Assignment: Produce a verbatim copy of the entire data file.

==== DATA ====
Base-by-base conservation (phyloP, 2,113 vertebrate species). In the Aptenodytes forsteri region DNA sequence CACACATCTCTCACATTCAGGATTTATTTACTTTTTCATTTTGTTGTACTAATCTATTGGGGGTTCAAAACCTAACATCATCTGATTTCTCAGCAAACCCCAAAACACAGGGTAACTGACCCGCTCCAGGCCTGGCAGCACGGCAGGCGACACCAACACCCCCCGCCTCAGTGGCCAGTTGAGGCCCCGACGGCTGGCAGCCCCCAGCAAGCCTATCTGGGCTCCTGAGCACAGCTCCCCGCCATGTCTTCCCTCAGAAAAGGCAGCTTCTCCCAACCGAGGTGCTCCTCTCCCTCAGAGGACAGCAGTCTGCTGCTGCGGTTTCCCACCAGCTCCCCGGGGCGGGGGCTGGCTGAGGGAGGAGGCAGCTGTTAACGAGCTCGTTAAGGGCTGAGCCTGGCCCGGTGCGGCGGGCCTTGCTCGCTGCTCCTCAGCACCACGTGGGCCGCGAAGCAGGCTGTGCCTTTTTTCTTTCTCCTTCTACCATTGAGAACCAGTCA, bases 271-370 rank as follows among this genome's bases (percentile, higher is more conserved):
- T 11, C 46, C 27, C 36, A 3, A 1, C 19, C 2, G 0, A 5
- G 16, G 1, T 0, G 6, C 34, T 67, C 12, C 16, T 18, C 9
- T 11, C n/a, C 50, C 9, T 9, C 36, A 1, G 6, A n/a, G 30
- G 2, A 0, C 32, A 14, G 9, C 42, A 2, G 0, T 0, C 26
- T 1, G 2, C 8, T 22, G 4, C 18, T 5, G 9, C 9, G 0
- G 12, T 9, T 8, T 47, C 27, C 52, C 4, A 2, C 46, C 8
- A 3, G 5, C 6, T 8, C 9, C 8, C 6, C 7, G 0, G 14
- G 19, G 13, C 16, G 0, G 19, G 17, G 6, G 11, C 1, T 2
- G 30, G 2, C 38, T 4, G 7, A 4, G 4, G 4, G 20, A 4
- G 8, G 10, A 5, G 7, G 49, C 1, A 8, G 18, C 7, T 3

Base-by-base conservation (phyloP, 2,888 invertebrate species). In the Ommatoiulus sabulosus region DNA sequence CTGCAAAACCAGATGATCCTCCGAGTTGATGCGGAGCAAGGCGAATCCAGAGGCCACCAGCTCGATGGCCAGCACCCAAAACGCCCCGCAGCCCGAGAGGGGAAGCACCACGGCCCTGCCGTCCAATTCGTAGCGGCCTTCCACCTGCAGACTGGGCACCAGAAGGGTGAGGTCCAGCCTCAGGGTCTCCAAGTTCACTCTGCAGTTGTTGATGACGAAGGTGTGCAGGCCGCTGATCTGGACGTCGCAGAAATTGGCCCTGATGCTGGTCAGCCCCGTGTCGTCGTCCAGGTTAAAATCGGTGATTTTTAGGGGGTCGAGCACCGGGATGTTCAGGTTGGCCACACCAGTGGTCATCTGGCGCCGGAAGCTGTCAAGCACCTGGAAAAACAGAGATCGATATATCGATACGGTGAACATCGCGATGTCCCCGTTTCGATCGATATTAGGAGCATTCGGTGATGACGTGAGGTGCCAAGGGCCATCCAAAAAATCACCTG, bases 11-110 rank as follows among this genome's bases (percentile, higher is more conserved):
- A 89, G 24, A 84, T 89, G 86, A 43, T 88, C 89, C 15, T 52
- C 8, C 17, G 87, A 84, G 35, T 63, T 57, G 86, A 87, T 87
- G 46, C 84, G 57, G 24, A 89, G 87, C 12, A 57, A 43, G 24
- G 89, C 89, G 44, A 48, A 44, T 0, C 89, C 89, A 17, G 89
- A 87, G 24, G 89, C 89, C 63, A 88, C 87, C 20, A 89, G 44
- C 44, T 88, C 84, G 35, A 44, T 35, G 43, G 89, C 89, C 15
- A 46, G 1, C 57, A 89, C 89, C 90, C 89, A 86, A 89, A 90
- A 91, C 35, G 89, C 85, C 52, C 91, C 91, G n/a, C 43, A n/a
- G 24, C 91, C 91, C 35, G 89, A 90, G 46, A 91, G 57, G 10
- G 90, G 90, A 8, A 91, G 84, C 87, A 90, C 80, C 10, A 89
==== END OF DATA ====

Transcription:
Base-by-base conservation (phyloP, 2,113 vertebrate species). In the Aptenodytes forsteri region DNA sequence CACACATCTCTCACATTCAGGATTTATTTACTTTTTCATTTTGTTGTACTAATCTATTGGGGGTTCAAAACCTAACATCATCTGATTTCTCAGCAAACCCCAAAACACAGGGTAACTGACCCGCTCCAGGCCTGGCAGCACGGCAGGCGACACCAACACCCCCCGCCTCAGTGGCCAGTTGAGGCCCCGACGGCTGGCAGCCCCCAGCAAGCCTATCTGGGCTCCTGAGCACAGCTCCCCGCCATGTCTTCCCTCAGAAAAGGCAGCTTCTCCCAACCGAGGTGCTCCTCTCCCTCAGAGGACAGCAGTCTGCTGCTGCGGTTTCCCACCAGCTCCCCGGGGCGGGGGCTGGCTGAGGGAGGAGGCAGCTGTTAACGAGCTCGTTAAGGGCTGAGCCTGGCCCGGTGCGGCGGGCCTTGCTCGCTGCTCCTCAGCACCACGTGGGCCGCGAAGCAGGCTGTGCCTTTTTTCTTTCTCCTTCTACCATTGAGAACCAGTCA, bases 271-370 rank as follows among this genome's bases (percentile, higher is more conserved):
- T 11, C 46, C 27, C 36, A 3, A 1, C 19, C 2, G 0, A 5
- G 16, G 1, T 0, G 6, C 34, T 67, C 12, C 16, T 18, C 9
- T 11, C n/a, C 50, C 9, T 9, C 36, A 1, G 6, A n/a, G 30
- G 2, A 0, C 32, A 14, G 9, C 42, A 2, G 0, T 0, C 26
- T 1, G 2, C 8, T 22, G 4, C 18, T 5, G 9, C 9, G 0
- G 12, T 9, T 8, T 47, C 27, C 52, C 4, A 2, C 46, C 8
- A 3, G 5, C 6, T 8, C 9, C 8, C 6, C 7, G 0, G 14
- G 19, G 13, C 16, G 0, G 19, G 17, G 6, G 11, C 1, T 2
- G 30, G 2, C 38, T 4, G 7, A 4, G 4, G 4, G 20, A 4
- G 8, G 10, A 5, G 7, G 49, C 1, A 8, G 18, C 7, T 3

Base-by-base conservation (phyloP, 2,888 invertebrate species). In the Ommatoiulus sabulosus region DNA sequence CTGCAAAACCAGATGATCCTCCGAGTTGATGCGGAGCAAGGCGAATCCAGAGGCCACCAGCTCGATGGCCAGCACCCAAAACGCCCCGCAGCCCGAGAGGGGAAGCACCACGGCCCTGCCGTCCAATTCGTAGCGGCCTTCCACCTGCAGACTGGGCACCAGAAGGGTGAGGTCCAGCCTCAGGGTCTCCAAGTTCACTCTGCAGTTGTTGATGACGAAGGTGTGCAGGCCGCTGATCTGGACGTCGCAGAAATTGGCCCTGATGCTGGTCAGCCCCGTGTCGTCGTCCAGGTTAAAATCGGTGATTTTTAGGGGGTCGAGCACCGGGATGTTCAGGTTGGCCACACCAGTGGTCATCTGGCGCCGGAAGCTGTCAAGCACCTGGAAAAACAGAGATCGATATATCGATACGGTGAACATCGCGATGTCCCCGTTTCGATCGATATTAGGAGCATTCGGTGATGACGTGAGGTGCCAAGGGCCATCCAAAAAATCACCTG, bases 11-110 rank as follows among this genome's bases (percentile, higher is more conserved):
- A 89, G 24, A 84, T 89, G 86, A 43, T 88, C 89, C 15, T 52
- C 8, C 17, G 87, A 84, G 35, T 63, T 57, G 86, A 87, T 87
- G 46, C 84, G 57, G 24, A 89, G 87, C 12, A 57, A 43, G 24
- G 89, C 89, G 44, A 48, A 44, T 0, C 89, C 89, A 17, G 89
- A 87, G 24, G 89, C 89, C 63, A 88, C 87, C 20, A 89, G 44
- C 44, T 88, C 84, G 35, A 44, T 35, G 43, G 89, C 89, C 15
- A 46, G 1, C 57, A 89, C 89, C 90, C 89, A 86, A 89, A 90
- A 91, C 35, G 89, C 85, C 52, C 91, C 91, G n/a, C 43, A n/a
- G 24, C 91, C 91, C 35, G 89, A 90, G 46, A 91, G 57, G 10
- G 90, G 90, A 8, A 91, G 84, C 87, A 90, C 80, C 10, A 89